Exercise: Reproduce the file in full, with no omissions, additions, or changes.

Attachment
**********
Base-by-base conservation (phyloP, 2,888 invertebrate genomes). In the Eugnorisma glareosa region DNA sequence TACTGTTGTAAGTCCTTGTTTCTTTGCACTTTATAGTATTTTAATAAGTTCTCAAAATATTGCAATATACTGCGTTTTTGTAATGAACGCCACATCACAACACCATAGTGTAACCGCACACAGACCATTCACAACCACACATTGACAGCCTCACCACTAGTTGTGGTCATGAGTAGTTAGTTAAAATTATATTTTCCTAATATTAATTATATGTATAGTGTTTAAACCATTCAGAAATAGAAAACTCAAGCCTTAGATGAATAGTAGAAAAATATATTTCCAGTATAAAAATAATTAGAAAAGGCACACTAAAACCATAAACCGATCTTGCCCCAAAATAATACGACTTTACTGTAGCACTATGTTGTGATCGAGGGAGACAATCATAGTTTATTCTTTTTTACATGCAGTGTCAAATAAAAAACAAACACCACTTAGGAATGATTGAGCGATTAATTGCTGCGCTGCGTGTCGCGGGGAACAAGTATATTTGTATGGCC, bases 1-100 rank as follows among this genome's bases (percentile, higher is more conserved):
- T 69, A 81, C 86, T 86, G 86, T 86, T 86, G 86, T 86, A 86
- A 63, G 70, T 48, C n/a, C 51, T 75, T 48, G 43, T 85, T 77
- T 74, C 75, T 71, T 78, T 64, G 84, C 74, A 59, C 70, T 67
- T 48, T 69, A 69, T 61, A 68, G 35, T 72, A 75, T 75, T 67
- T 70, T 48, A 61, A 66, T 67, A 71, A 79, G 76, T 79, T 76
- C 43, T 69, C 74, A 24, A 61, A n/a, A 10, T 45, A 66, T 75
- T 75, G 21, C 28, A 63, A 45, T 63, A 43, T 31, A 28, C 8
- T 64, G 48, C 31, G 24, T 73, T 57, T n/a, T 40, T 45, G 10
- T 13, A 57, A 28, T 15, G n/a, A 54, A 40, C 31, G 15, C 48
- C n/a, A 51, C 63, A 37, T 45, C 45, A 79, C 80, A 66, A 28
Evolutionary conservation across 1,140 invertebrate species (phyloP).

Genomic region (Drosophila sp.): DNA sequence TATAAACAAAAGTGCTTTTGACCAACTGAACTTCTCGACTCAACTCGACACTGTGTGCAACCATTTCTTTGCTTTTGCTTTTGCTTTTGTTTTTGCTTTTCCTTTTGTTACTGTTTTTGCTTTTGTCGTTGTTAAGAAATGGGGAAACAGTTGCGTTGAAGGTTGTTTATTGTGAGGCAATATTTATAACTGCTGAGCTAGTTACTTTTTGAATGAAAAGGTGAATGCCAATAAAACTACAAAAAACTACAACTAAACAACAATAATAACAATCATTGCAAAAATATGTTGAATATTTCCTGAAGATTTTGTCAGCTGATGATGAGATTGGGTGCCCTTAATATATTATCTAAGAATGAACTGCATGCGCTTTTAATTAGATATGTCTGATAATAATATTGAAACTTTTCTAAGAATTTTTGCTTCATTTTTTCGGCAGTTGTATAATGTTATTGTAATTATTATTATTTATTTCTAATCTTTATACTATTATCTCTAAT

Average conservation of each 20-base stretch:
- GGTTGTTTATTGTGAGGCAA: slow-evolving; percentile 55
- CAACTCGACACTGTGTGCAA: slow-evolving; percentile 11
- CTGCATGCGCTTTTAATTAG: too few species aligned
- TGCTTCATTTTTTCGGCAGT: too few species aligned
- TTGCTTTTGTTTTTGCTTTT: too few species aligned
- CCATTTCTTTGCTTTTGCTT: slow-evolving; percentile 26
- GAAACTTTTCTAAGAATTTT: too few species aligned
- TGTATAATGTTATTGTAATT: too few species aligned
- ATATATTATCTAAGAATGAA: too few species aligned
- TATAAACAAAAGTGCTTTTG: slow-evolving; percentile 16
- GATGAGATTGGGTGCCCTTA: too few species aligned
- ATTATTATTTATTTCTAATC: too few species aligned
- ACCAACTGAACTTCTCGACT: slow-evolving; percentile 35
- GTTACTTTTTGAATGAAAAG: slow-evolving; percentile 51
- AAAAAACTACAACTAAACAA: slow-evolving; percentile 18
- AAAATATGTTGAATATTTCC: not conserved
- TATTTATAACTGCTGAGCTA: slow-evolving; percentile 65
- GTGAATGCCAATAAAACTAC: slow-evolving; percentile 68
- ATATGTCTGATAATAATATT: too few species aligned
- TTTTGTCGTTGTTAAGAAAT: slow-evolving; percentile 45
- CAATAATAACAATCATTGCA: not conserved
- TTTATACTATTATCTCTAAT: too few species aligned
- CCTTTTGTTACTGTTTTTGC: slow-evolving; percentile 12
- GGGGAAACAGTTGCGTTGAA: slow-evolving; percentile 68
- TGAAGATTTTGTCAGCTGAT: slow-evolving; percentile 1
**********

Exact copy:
Base-by-base conservation (phyloP, 2,888 invertebrate genomes). In the Eugnorisma glareosa region DNA sequence TACTGTTGTAAGTCCTTGTTTCTTTGCACTTTATAGTATTTTAATAAGTTCTCAAAATATTGCAATATACTGCGTTTTTGTAATGAACGCCACATCACAACACCATAGTGTAACCGCACACAGACCATTCACAACCACACATTGACAGCCTCACCACTAGTTGTGGTCATGAGTAGTTAGTTAAAATTATATTTTCCTAATATTAATTATATGTATAGTGTTTAAACCATTCAGAAATAGAAAACTCAAGCCTTAGATGAATAGTAGAAAAATATATTTCCAGTATAAAAATAATTAGAAAAGGCACACTAAAACCATAAACCGATCTTGCCCCAAAATAATACGACTTTACTGTAGCACTATGTTGTGATCGAGGGAGACAATCATAGTTTATTCTTTTTTACATGCAGTGTCAAATAAAAAACAAACACCACTTAGGAATGATTGAGCGATTAATTGCTGCGCTGCGTGTCGCGGGGAACAAGTATATTTGTATGGCC, bases 1-100 rank as follows among this genome's bases (percentile, higher is more conserved):
- T 69, A 81, C 86, T 86, G 86, T 86, T 86, G 86, T 86, A 86
- A 63, G 70, T 48, C n/a, C 51, T 75, T 48, G 43, T 85, T 77
- T 74, C 75, T 71, T 78, T 64, G 84, C 74, A 59, C 70, T 67
- T 48, T 69, A 69, T 61, A 68, G 35, T 72, A 75, T 75, T 67
- T 70, T 48, A 61, A 66, T 67, A 71, A 79, G 76, T 79, T 76
- C 43, T 69, C 74, A 24, A 61, A n/a, A 10, T 45, A 66, T 75
- T 75, G 21, C 28, A 63, A 45, T 63, A 43, T 31, A 28, C 8
- T 64, G 48, C 31, G 24, T 73, T 57, T n/a, T 40, T 45, G 10
- T 13, A 57, A 28, T 15, G n/a, A 54, A 40, C 31, G 15, C 48
- C n/a, A 51, C 63, A 37, T 45, C 45, A 79, C 80, A 66, A 28
Evolutionary conservation across 1,140 invertebrate species (phyloP).

Genomic region (Drosophila sp.): DNA sequence TATAAACAAAAGTGCTTTTGACCAACTGAACTTCTCGACTCAACTCGACACTGTGTGCAACCATTTCTTTGCTTTTGCTTTTGCTTTTGTTTTTGCTTTTCCTTTTGTTACTGTTTTTGCTTTTGTCGTTGTTAAGAAATGGGGAAACAGTTGCGTTGAAGGTTGTTTATTGTGAGGCAATATTTATAACTGCTGAGCTAGTTACTTTTTGAATGAAAAGGTGAATGCCAATAAAACTACAAAAAACTACAACTAAACAACAATAATAACAATCATTGCAAAAATATGTTGAATATTTCCTGAAGATTTTGTCAGCTGATGATGAGATTGGGTGCCCTTAATATATTATCTAAGAATGAACTGCATGCGCTTTTAATTAGATATGTCTGATAATAATATTGAAACTTTTCTAAGAATTTTTGCTTCATTTTTTCGGCAGTTGTATAATGTTATTGTAATTATTATTATTTATTTCTAATCTTTATACTATTATCTCTAAT

Average conservation of each 20-base stretch:
- GGTTGTTTATTGTGAGGCAA: slow-evolving; percentile 55
- CAACTCGACACTGTGTGCAA: slow-evolving; percentile 11
- CTGCATGCGCTTTTAATTAG: too few species aligned
- TGCTTCATTTTTTCGGCAGT: too few species aligned
- TTGCTTTTGTTTTTGCTTTT: too few species aligned
- CCATTTCTTTGCTTTTGCTT: slow-evolving; percentile 26
- GAAACTTTTCTAAGAATTTT: too few species aligned
- TGTATAATGTTATTGTAATT: too few species aligned
- ATATATTATCTAAGAATGAA: too few species aligned
- TATAAACAAAAGTGCTTTTG: slow-evolving; percentile 16
- GATGAGATTGGGTGCCCTTA: too few species aligned
- ATTATTATTTATTTCTAATC: too few species aligned
- ACCAACTGAACTTCTCGACT: slow-evolving; percentile 35
- GTTACTTTTTGAATGAAAAG: slow-evolving; percentile 51
- AAAAAACTACAACTAAACAA: slow-evolving; percentile 18
- AAAATATGTTGAATATTTCC: not conserved
- TATTTATAACTGCTGAGCTA: slow-evolving; percentile 65
- GTGAATGCCAATAAAACTAC: slow-evolving; percentile 68
- ATATGTCTGATAATAATATT: too few species aligned
- TTTTGTCGTTGTTAAGAAAT: slow-evolving; percentile 45
- CAATAATAACAATCATTGCA: not conserved
- TTTATACTATTATCTCTAAT: too few species aligned
- CCTTTTGTTACTGTTTTTGC: slow-evolving; percentile 12
- GGGGAAACAGTTGCGTTGAA: slow-evolving; percentile 68
- TGAAGATTTTGTCAGCTGAT: slow-evolving; percentile 1